The tower is of three stages, with massive western buttresses, and is surmounted by an embattled parapet. In the west wall of the ground stage is a partially renewed 15th-century window of two cinquefoiled lights with tracery in a four-centred head. The second stage is lighted from the north by a cinquefoiled light with a square external head and label; the windows of the bell-chamber are modern.
The font has a plain circular bowl dating probably from the 13th century, and a modern, or possibly recut, stem and base. There is a 17thcentury communion table in the south aisle, and an alms shovel dated 1664 is preserved in the south chapel. On the east wall of the aisle is a wood-framed monument to William Benett, who died in 1658.
The tower contains a ring of three bells: the treble, inscribed 'KPCI na an na an an na an,' the smalls in black letter, probably dates from the 16th century; the second, inscribed 'Ad Convocandum cœtvm 1639 I.K,' is by James Keene; and the tenor is inscribed 'Chandler made me 1669.' There is also a small bell, probably of the 17th century, but with no inscription.
The plate consists of a silver chalice and paten and a plated flagon and salver.
The registers date from 1559.
The church, which has probably always been dedicated in honour of St. Mary Magdalene, (fn. 148) was given by Robert de Turnham to the priory of Combwell, which he founded in the reign of Henry II. (fn. 149) In or before the early years of the 13th century it was appropriated and a vicarage was ordained, which originally consisted of the altarage, lesser tithes, 11 acres of land and a competent manse. (fn. 150) This provision seems to have been found in sufficient, and in the early years of the reign of Henry VIII the vicar claimed the tithes of corn in accordance with an agreement said to have been made a century before between the predecessors of himself and the present prior, by which the rights of the priory had been commuted for a pension of 20s. (fn. 151) The parsonage of Little Brickhill with its glebe lands and rents was reckoned amongst the possessions of this house in 1535, (fn. 152) and remained in the Crown after its suppression in that year (fn. 153) until 1537, when it was included in a grant of the site of Combwell Priory and its possessions to Thomas Culpepper. (fn. 154) In 1542 this advowson with other property once of Combwell, which had reverted to the Crown on the attainder of Thomas, was granted to Sir John Gage, Comptroller of the Household, (fn. 155) whose son and heirapparent Edward, with Sir John Baker, received the reversion rather more than six months later. (fn. 156) An exchange shortly afterwards effected between Sir John Gage and Cranmer vested the church of Little Brickhill in the see of Canterbury, (fn. 157) the primate and his successors being afterwards exonerated from the rent reserved, (fn. 158) which had been granted to Sir John in 1546. (fn. 159) It was a peculiar of the archbishop until 1852, (fn. 160) since which year the living has been in the gift of the Bishop of Oxford. (fn. 161)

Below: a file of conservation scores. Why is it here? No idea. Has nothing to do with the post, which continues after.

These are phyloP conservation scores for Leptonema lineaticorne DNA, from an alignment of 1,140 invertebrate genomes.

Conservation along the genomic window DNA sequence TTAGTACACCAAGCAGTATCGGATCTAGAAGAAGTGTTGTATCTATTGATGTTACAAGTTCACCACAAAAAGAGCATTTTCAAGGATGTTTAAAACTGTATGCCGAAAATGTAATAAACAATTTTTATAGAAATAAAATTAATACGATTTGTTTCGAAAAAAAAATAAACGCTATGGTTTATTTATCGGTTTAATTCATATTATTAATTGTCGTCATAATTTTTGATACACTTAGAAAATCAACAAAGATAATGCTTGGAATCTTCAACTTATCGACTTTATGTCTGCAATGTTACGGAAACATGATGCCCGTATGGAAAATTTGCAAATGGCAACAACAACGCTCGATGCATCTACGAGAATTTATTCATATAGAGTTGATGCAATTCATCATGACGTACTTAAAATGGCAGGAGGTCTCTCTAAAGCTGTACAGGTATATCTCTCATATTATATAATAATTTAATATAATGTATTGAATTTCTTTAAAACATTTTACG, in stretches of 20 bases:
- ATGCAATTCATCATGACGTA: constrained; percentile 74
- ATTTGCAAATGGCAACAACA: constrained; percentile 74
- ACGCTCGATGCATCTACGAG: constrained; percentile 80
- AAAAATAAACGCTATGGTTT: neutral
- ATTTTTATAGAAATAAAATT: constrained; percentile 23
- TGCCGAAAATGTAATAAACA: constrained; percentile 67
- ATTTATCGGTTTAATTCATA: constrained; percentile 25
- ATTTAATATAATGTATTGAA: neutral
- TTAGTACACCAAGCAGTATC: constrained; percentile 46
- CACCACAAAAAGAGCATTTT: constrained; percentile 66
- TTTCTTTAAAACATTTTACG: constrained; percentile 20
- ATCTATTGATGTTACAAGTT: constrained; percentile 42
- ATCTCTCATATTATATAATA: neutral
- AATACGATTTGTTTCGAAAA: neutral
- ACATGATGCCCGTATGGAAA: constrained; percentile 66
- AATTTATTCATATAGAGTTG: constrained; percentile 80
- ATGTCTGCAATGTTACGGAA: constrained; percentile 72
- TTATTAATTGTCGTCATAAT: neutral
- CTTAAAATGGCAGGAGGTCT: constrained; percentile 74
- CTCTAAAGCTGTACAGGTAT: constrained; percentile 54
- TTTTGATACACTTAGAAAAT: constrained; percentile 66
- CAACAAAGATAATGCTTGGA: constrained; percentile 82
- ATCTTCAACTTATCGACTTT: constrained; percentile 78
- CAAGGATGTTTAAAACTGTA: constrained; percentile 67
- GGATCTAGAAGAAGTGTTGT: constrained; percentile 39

There is said to have been an ancient chantry chapel on the north side of the church. (fn. 162) Possibly this was served by the chaplain of the lord of the manor, who in 1503 received 66s. 8d. a year. (fn. 163)
The following charities are administered under a scheme of the Charity Commissioners of 24 August 1901, namely:
1. Charity of Anthony Abdy, founded by an indenture 10 April 1699. The property originally consisted of ten cottages with small gardens, situate in Little Brickhill. It was sold in 1872, and the proceeds invested in £150 13s. 4d. consols. The endowment, augmented by accumulations of income, now consists of £333 11s. 5d. consols. The sum of £208 consols, part thereof, was in 1904 set aside to provide £5 4s. a year for bread, to be called 'Abdy's Charity for the Poor.' The remainder of the stock, £125 11s. 5d. consols, entitled 'Abdy's Educational Foundation,' producing £3 2s. 8d. yearly, is applied for educational purposes.
2. The church and poor charity, comprised in an indenture 12 April 1705, trust fund, £906 0s. 4d. consols, arising from the sales in 1873 of a dwellinghouse and three cottages and in 1888 of about 6 acres of land. One moiety of the stock, £453 0s. 2d., forms the endowment of the ecclesiastical charity, the income, £11 6s. 4d., being applicable towards the repair and ornaments of the church, and the other moiety constitutes the poor charity, the income of £11 6s. 4d. being distributed in coal.
3. Charity of Charles Penrose, founded by will proved in the P.C.C. 27 October 1856, trust fund, £100 consols. The income of £2 10s. is applied in the gift of blankets.
4. The poor's allotment originally consisted of 15 a. 3 r. 18 p. at Little Brickhill, allotted under the Inclosure Award of 1798. The land was sold in 1901, and the proceeds invested in £739 15s. 7d. Metropolitan 3 per cent. consolidated stock, producing £22 4s. yearly. The income, together with that belonging to the poor charity, is distributed in coal to about thirty-three recipients.
The several sums of stock are held by the official trustees.
An unknown donor's charity, being an annuity of £5, issuing out of land in Great and Little Brickhill, is applied for the benefit of the school.